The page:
Vitamin D is usually only present in low amounts in breast milk, especially when sun exposure is limited.
Therefore, vitamin D drops are usually recommended for babies from the age of 2–4 weeks.
Women who have very high intakes of vitamin D (more than 6,000 IU daily) are more likely to provide their babies with adequate amounts of it from their breast milk. Note that this amount is much higher than the recommended daily amount.
Furthermore, a vitamin D deficiency can have serious consequences. You may experience muscle weakness, bone loss and an increased risk of fractures.
A vitamin D deficiency in early childhood may cause seizures, rickets and muscle weakness. It is also linked to the development of several diseases.
BOTTOM LINE:Some lactating women may benefit from taking multivitamins, vitamin B12, omega-3 or vitamin D supplements.
Drink Plenty of Water
It’s normal to be thirstier than usual when you are breastfeeding, due to an increased amount of the hormone oxytocin.
When your baby latches onto your breast, your oxytocin levels increase. This causes your milk to start flowing.
This also stimulates thirst, so that you drink enough water to meet the increased requirements for milk production.
There is no set amount of water you should drink daily.
As a rule of thumb, you should always drink when you are thirsty and until you have quenched your thirst.
However, if you feel very tired, faint or as if your milk production is decreasing, you may need to drink more water. The best way to tell if you are drinking enough water is the color and smell of your urine.
If it is dark yellow and has a strong smell, then you may have to drink more water.
BOTTOM LINE: Increased amounts of oxytocin stimulate thirst while breastfeeding. This ensures you drink enough water to meet the increased fluid requirements of milk production.
The general rule is that you can eat anything in moderation while breastfeeding.
However, some flavors from food, spices or beverages may be reflected in your breast milk. If you find that your baby becomes fussy or ill shortly after a feeding, it may be because of something you ate.
Nevertheless, you should not make any significant changes to your diet without consulting a doctor or registered dietitian / nutritionist.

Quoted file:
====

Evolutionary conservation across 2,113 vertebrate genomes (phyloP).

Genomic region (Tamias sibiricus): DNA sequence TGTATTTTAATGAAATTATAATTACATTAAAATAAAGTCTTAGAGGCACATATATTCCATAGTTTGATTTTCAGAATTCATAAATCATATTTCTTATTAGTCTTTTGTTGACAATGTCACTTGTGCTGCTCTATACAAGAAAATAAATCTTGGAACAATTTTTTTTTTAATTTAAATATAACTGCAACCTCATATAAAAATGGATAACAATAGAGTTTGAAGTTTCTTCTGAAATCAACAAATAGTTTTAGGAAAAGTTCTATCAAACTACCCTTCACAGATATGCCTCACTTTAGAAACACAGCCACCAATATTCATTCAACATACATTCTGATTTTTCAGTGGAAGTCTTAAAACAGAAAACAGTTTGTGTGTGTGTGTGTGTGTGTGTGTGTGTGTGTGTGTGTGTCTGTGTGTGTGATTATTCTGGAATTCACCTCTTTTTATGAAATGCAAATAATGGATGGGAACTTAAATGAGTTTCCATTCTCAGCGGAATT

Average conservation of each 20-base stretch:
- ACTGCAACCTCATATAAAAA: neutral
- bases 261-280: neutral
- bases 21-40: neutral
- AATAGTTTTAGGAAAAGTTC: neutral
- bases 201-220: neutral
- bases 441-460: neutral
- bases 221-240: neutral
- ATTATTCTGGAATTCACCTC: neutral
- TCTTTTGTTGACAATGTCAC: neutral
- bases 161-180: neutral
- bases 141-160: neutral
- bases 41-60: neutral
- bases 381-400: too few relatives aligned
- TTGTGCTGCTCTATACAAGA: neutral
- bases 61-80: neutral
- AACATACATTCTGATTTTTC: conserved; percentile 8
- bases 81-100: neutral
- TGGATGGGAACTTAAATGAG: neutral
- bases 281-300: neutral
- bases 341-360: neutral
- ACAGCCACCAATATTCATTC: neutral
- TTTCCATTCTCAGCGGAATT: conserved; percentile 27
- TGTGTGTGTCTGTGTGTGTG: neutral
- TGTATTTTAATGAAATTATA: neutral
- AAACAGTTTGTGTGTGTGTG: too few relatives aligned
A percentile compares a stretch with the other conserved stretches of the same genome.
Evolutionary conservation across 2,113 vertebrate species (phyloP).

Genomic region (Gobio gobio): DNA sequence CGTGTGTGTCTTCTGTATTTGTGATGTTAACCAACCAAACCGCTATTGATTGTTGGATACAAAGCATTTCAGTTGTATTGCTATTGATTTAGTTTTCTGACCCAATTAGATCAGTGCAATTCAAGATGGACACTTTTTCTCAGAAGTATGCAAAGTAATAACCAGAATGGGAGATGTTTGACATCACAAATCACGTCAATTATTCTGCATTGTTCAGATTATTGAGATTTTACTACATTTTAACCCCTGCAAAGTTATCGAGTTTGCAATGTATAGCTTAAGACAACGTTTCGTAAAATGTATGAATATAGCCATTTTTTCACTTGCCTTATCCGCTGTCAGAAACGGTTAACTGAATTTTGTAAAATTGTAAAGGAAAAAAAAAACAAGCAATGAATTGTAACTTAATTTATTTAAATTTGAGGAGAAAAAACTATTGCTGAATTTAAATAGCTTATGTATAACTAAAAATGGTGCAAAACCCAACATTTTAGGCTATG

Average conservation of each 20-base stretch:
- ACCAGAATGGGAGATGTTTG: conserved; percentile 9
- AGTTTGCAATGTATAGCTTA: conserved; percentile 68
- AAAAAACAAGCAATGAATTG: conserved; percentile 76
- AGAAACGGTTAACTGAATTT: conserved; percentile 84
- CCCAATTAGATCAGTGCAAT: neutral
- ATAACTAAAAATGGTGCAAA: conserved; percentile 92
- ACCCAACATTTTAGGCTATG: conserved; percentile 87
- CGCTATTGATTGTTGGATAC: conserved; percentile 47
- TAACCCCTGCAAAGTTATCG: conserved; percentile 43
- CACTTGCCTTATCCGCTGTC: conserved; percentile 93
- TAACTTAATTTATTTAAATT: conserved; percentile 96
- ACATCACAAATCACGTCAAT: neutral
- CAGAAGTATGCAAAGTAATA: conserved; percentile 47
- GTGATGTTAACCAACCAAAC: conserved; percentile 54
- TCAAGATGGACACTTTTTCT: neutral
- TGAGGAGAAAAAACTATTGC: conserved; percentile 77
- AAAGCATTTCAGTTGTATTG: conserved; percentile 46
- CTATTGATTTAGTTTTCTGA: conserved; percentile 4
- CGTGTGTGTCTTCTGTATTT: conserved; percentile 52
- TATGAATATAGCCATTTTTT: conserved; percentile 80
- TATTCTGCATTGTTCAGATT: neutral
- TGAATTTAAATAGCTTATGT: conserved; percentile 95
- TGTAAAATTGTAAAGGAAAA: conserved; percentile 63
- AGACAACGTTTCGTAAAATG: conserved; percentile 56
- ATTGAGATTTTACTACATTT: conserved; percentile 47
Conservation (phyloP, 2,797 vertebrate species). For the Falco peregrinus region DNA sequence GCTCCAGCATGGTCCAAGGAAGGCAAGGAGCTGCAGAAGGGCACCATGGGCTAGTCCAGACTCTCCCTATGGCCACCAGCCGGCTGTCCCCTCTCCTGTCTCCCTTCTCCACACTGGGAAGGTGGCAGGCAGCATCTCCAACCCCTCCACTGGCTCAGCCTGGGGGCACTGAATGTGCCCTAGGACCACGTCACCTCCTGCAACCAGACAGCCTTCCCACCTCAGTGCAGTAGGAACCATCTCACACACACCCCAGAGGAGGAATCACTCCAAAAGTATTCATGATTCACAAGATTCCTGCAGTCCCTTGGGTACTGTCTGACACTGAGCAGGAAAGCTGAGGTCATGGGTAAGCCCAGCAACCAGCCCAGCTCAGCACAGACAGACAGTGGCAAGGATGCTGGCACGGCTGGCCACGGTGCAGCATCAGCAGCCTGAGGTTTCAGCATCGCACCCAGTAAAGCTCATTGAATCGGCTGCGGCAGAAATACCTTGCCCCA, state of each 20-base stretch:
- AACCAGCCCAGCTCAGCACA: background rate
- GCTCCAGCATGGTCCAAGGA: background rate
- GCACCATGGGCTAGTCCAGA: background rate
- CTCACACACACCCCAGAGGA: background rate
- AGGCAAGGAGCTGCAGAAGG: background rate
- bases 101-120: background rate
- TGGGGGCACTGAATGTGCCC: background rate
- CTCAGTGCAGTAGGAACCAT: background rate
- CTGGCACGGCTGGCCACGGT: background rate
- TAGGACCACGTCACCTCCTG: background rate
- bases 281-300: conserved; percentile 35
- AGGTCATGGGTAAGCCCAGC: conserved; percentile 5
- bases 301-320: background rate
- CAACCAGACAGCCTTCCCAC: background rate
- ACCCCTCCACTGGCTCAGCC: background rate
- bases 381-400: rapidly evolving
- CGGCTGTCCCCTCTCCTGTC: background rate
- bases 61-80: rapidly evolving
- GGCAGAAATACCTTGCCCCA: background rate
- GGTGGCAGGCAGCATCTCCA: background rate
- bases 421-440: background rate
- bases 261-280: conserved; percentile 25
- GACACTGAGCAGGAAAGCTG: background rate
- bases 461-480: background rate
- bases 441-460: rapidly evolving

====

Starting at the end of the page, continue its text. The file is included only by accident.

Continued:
Below are a few things that should only be consumed occasionally or cautiously when you are breastfeeding.
About 1% of the caffeine you consume is transferred to breast milk. It takes babies much longer to metabolize caffeine.
Moderate amounts of coffee and caffeinated beverages have not been shown to cause harm, but they may affect the baby’s sleep.
Therefore, it is recommended that breastfeeding women limit their coffee intake to about 2–3 cups per day.
Alcohol also makes its way into breast milk. The concentration resembles the amount found in the mother’s blood.
However, babies metabolize alcohol at only half the rate of adults.
Alcohol consumption is usually measured in units, where one unit equals 10 ml of pure alcohol. The alcohol units of common drinks are:
- A small glass of wine (11–13%): 1.5–2 units.
- A large beer (4–5%): 2–2.5 units.
- One shot of spirits (40%): 3.3 units.
On average, it takes your body about 1–2 hours to clear each unit of alcohol.
Therefore, you’ll want to wait a few hours for each drink you’ve consumed before breastfeeding your baby.
Approximately 2–6% of children may be allergic to cow’s milk protein from their mother’s diet, and may develop rashes, eczema, diarrhea, bloody stools, vomiting or baby colic.
The only cure is to exclude all cow’s milk protein from your diet for 2–4 weeks if you wish to continue breastfeeding.
If your baby’s symptoms improve, try eating high amounts of cow’s milk protein again for one week. If the symptoms don’t return, then the baby may have outgrown its intolerance to cow’s milk protein.
However, if the symptoms do return, then you will have to eliminate cow’s milk from your diet and supplement with calcium until the baby is 9–12 months old.
If the symptoms are severe, then you should always consult with a doctor.
BOTTOM LINE: Breastfeeding women should limit their intake of caffeine and alcohol. Some babies may be allergic to cow’s milk protein in their mother’s diet.
Take Home Message
You do have a higher need for calories and most nutrients while breastfeeding.
If you’re not getting enough from your diet, then this can negatively affect the quality of your breast milk. It can also be bad for your own health.
Therefore, it’s more important than ever to eat a variety of healthy, nutritious foods.